In accordance with the present invention, the sorbent regeneration tail gas comprising the residual regeneration gas and the sulfur oxides supported thereby is conveyed through line 50 into a combustion chamber 52 where the sulfur oxides are reacted in the presence of a calcium-containing material, such as calcium oxide or calcium carbonate, introduced into the combustion chamber 52 through line 54 to convert the sulfur oxides to an environmentally stable compound such as calcium sulfate. In order to provide for a satisfactory reaction between the sulfur oxides and the calcium-containing material, a reaction temperature in the range of about 1500° to 1750° F. is needed. While the regeneration gas emerging from the regenerator 42 does contain some heat values and is normally of a temperature at about 1100° to 1500° F., this level of heat is insufficient to effect a viable sulfur-compound forming reaction in the combustion chamber 52 especially since considerable heat is used to heat the normally room-temperature calcium-containing material being introduced into the combustion chamber 52 through line 54. As provided by the present invention, the heat energy required for a suitable sulfur converting reaction with the calcium-containing material in the combustion chamber 52 is provided by combusting sulfur-ammonia- and tar-laden fuel gas taken from the upper stage of the gasifier 12. This fuel gas generated in the upper stage of the gasifier 12 is conveyed through conduit 26 to the combustion chamber 52 where it is burned in the presence of excess air such as provided by the compressor 40 through line 56 to produce the heat energy necessary for the reaction and the heating of the reaction constituents. During this combustion of the fuel gas, the ammonia values in the fuel gas formed in the upper stage of the gasifier 62 are decomposed to inhibit the formation of nitrogen oxide compounds in the gases discharged from the combustion chamber 52. Further, the tars and light oils are successfully burned in the combustion chamber 52 while the sulfur values in the upper stage fuel gas are reacted with the calcium-containing materials to form environmentally stable calcium compounds.
The ammonia values, tars and light oils as would be present in fuel gas removed from the top of a single-stage, fixed-bed gasifier, are essentially absent from the lower stage fuel gas removed from a location within the vertically extending fixed bed 14 of the two-stage gasifier 12. Also, the lower stage fuel gas typically contains little or no sulfur bound with tars and oils. This is a particular advantageous feature of the present invention since sulfur bound with tars and oil is not readily removed from the fuel gas by contact with regenerable solid sulfur sorbents, as described above, and also causes some deposition of soot on the sorbent so as to substantially detract from its effectiveness. The sulfur species in the upper stage fuel gas such as hydrogen sulfide and carbonyl sulfide, including those bound with the tars and oils, are converted to sulfur oxides in the combustion chamber 52. These sulfur oxides, as well as those in the regeneration tail gas, react with the calcium-containing material and are converted to stable calcium-sulfur compounds. These calcium-sulfur compounds are discharged from the combustion chamber 52 through discharge line 58.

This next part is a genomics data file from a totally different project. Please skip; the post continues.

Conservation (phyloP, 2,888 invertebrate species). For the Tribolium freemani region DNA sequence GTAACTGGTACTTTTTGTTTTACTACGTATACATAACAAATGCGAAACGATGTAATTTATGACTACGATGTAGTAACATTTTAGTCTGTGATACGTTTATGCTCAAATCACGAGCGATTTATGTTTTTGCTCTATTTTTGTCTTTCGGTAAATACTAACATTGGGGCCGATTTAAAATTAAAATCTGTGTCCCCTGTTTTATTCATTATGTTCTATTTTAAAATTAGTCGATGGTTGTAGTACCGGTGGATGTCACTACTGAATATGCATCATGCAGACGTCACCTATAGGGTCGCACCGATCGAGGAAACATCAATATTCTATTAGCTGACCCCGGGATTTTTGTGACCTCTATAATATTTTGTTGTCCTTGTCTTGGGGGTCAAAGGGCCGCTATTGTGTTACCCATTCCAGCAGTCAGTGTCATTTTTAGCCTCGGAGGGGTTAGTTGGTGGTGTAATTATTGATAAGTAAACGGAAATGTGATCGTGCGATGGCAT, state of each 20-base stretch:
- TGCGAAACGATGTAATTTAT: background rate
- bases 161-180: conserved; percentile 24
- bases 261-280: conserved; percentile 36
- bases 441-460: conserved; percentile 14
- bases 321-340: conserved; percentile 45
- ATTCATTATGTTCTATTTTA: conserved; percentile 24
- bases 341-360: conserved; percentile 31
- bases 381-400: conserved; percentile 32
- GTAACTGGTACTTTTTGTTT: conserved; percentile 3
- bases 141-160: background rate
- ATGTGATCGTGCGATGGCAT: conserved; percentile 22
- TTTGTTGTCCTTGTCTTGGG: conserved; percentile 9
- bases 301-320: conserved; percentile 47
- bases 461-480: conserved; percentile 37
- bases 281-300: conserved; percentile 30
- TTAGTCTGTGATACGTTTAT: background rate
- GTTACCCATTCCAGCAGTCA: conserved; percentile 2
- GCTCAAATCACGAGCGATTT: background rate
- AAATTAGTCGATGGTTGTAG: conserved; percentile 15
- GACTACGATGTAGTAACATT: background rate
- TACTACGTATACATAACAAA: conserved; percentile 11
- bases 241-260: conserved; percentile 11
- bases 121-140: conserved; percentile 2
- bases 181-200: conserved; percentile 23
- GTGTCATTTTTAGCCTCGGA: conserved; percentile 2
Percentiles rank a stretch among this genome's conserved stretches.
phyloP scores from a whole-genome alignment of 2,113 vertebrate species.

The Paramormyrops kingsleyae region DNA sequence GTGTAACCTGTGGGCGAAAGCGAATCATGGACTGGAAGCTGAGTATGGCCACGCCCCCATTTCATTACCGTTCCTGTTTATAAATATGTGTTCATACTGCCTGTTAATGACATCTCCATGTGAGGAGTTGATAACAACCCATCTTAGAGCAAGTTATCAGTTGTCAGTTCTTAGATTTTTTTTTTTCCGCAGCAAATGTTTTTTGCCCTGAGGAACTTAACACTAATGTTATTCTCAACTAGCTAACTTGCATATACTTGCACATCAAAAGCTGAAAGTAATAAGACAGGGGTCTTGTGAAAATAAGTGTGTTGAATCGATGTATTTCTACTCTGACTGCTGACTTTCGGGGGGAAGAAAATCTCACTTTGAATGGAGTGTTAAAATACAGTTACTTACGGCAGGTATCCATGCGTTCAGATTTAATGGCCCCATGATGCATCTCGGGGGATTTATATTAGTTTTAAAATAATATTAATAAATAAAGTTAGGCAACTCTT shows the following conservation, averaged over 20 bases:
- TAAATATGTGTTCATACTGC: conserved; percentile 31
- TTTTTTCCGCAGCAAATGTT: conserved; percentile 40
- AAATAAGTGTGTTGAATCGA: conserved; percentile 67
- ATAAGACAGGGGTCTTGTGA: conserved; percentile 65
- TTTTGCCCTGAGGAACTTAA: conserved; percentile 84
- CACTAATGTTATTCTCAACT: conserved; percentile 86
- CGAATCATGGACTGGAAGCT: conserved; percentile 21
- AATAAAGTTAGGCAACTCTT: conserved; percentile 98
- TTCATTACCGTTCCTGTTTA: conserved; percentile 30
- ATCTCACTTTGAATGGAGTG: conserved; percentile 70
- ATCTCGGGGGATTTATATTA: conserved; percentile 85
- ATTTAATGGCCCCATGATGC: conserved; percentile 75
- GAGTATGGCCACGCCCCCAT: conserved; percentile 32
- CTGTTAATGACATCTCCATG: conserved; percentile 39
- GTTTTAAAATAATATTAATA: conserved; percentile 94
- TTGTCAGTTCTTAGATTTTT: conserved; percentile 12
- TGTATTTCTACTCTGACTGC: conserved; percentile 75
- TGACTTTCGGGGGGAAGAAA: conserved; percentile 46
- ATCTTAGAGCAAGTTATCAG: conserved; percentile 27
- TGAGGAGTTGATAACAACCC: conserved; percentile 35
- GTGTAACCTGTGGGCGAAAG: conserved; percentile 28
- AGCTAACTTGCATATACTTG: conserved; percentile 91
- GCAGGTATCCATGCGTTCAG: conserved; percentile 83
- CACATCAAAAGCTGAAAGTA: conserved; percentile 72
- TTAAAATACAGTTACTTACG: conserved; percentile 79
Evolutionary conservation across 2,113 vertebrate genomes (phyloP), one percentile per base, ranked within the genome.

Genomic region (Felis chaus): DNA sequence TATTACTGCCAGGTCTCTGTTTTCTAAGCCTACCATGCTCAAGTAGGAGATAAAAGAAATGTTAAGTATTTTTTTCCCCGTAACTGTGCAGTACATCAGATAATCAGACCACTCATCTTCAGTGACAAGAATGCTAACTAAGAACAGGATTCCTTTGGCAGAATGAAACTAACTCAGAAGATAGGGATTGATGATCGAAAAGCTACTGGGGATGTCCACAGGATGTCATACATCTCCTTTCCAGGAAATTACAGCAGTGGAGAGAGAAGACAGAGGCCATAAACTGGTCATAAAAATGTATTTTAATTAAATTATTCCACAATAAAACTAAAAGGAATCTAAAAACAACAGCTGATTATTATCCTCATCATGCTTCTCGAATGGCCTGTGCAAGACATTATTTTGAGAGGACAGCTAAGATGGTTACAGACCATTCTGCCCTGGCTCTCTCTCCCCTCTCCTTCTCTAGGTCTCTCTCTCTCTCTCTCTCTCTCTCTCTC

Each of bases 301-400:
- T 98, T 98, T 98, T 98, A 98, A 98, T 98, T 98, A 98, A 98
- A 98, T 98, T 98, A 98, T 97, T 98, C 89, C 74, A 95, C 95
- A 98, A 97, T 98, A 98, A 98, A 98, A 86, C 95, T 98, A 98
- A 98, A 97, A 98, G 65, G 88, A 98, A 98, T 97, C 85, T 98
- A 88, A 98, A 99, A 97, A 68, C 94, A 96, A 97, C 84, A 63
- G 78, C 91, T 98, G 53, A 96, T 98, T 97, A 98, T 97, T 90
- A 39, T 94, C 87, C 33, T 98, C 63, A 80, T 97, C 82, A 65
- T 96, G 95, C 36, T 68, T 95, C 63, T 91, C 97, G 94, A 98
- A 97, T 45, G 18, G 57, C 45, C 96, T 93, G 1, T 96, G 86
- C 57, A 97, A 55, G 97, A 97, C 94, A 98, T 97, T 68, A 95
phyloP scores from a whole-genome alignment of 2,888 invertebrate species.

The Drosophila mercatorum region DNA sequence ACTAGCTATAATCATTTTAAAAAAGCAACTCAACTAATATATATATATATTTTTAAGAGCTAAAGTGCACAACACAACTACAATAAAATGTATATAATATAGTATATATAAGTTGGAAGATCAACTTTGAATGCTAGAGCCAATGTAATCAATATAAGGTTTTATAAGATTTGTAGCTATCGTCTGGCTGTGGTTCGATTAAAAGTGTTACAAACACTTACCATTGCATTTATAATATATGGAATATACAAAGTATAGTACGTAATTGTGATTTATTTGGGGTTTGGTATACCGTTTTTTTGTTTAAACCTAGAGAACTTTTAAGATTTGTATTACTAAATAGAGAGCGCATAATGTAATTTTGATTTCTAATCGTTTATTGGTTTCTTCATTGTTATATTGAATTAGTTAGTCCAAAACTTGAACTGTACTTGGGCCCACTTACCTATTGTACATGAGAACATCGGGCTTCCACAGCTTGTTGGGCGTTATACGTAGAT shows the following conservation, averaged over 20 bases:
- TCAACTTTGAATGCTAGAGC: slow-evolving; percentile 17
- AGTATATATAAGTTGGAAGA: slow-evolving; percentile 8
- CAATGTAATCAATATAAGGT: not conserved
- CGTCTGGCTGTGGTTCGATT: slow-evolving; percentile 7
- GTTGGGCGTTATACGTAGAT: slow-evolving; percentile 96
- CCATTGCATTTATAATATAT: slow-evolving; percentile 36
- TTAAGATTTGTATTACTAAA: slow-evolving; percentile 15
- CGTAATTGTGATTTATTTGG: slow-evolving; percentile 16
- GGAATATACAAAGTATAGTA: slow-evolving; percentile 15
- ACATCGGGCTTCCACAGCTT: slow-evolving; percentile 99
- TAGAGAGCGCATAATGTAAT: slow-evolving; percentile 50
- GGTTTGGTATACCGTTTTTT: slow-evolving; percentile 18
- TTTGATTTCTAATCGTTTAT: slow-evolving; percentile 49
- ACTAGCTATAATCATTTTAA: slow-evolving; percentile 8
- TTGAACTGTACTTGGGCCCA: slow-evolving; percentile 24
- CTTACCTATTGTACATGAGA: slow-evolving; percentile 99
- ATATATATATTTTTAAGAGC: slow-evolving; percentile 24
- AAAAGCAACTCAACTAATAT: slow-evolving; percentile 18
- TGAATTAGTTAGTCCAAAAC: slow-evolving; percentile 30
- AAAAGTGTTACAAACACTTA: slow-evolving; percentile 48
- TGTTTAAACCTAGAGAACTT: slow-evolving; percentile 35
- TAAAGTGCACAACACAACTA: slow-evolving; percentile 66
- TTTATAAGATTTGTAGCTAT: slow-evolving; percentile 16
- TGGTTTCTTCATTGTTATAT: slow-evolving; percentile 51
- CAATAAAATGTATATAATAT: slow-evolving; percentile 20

Another feature of the present invention is that since the gaseous products of combustion discharged from the combustion chamber 52 through line 60 are essentially free of any environmental polluting sulfur species, nitrogen oxides, tars, and oils, and are at a temperature essentially corresponding to that of the combustion chamber, i.e., about 1500° to 1750° F., they are particularly useful as a driving fluid in a prime mover such as the turbine 36. This stream of gaseous combustion produces from the combustion chamber 52 may be readily utilized to augment the stream of combustion products discharging from combustor 32 to the turbine 36. As shown, the line 60 conveying the combustion products from the combustion chamber 52 is coupled to the combustor 32 in such a manner that these combustion products may be either mixed with the desulfurized gas from the lower stage of the gasifier and fired together in the turbine combustor 32, or alternatively, be mixed through line 62 with the combustion products from the burning of the lower stage fuel gas at a location in a conduit 35 immediately downstream of the turbine combustor 32. Various combinations of blending the combustion gases from combustion chamber 52 with fuel gas from the lower stage may be employed to achieve suitable combustion gas temperatures for utilization in the gas turbine 36. As shown in the Figure, residual heat in the gases discharged from the turbine 36 may be recovered in a suitable heat exchange arrangement. For example, as shown in the Figure, a steam generator 64 is adapted to receive the gas emerging from the turbine 36 through line 66 for extracting heat remaining in the gases prior to exhausting these gases to the atmosphere. The steam from the steam generator can be blended with the combustion gases fed into the gas turbine 36 and/or used to drive a steam turbine 68 which is shown coupled to a generator 69. Depending upon the volume of fuel gas flow taken from the lower stage of the gasifier 12, the heat energy available from the combustion of the upper stage fuel gas in the combustion chamber 52 may exceed the heat energy requirements needed for the reaction between the sulfur oxides and the calcium-containing compound and the decomposition or burning of the tars, ammonia and other environmentally contaminating species. This excess heat energy may be used in various ways such as for preheating the air in any of the lines 18, 34, 48, and 56 and/or for generating steam through a heat exchange arrangement 70 shown in the combustion chamber 52 and coupled to steam generator 64 and the steam turbine 68 through line 72.